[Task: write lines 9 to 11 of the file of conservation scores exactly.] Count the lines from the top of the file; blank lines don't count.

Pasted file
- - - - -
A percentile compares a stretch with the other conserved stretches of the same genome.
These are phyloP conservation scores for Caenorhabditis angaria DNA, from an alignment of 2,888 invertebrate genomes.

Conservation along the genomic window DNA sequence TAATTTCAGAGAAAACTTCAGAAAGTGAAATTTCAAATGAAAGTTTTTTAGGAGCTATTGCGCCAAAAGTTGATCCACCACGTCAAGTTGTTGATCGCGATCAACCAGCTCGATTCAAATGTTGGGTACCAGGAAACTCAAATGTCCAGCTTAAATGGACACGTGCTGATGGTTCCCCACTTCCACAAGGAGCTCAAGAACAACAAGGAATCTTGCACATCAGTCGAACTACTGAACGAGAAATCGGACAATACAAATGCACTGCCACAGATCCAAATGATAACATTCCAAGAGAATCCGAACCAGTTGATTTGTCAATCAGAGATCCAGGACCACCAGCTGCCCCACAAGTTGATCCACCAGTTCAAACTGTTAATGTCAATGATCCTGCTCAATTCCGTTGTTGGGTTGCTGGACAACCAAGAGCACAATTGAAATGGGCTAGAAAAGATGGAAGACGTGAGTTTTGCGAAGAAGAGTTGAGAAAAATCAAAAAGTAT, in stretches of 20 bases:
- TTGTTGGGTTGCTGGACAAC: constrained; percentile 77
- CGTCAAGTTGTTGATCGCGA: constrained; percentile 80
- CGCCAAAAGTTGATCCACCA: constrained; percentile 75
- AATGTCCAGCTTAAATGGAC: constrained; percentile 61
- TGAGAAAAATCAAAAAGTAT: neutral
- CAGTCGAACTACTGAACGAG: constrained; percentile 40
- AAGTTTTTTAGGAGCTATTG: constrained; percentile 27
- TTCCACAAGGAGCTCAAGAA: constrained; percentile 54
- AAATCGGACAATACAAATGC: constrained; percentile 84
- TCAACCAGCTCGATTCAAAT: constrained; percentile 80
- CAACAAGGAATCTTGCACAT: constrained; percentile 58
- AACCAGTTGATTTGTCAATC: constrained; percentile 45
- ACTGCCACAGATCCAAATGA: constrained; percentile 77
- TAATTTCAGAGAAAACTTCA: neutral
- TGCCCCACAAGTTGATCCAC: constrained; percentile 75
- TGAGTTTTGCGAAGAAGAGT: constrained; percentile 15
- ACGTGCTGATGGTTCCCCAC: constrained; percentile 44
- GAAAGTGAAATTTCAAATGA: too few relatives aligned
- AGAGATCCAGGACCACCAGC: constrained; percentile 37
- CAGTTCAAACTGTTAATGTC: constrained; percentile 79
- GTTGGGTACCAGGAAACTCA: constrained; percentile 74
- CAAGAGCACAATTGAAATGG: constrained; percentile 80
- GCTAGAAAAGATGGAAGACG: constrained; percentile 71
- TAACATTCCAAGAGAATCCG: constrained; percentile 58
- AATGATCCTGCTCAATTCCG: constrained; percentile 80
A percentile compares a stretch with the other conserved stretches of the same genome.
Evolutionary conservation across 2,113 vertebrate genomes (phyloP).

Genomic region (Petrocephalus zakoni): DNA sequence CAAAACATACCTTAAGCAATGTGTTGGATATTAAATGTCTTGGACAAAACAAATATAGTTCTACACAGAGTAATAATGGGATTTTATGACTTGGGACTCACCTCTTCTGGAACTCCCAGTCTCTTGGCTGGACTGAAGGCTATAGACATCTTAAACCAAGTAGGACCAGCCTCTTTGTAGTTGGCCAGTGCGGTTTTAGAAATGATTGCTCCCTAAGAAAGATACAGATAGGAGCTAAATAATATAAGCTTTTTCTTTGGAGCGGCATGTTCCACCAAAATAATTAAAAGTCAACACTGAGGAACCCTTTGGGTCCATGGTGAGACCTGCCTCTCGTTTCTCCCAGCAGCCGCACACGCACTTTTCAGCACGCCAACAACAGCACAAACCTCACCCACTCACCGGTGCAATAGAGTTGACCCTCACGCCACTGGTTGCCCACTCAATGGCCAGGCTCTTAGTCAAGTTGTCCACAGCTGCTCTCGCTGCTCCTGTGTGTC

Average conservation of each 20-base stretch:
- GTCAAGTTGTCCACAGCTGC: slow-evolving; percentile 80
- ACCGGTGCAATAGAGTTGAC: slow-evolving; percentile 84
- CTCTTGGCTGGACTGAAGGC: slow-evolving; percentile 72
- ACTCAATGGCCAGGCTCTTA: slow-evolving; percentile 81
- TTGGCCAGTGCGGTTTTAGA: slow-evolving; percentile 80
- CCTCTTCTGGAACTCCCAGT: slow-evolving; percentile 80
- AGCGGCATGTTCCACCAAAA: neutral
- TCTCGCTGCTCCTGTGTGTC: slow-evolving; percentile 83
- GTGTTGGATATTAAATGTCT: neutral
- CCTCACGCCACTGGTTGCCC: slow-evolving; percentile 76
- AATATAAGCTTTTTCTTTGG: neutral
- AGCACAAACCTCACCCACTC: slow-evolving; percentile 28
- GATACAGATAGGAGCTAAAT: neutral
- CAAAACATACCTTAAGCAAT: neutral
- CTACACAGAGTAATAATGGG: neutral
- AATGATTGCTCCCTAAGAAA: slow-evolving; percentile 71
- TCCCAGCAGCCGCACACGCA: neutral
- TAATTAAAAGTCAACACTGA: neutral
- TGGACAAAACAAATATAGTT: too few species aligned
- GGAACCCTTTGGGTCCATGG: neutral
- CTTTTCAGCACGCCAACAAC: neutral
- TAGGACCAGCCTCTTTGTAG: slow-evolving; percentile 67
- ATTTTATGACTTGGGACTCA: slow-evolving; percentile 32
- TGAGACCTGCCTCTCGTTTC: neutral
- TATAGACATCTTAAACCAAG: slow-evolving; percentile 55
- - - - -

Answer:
- CAGTCGAACTACTGAACGAG: constrained; percentile 40
- AAGTTTTTTAGGAGCTATTG: constrained; percentile 27
- TTCCACAAGGAGCTCAAGAA: constrained; percentile 54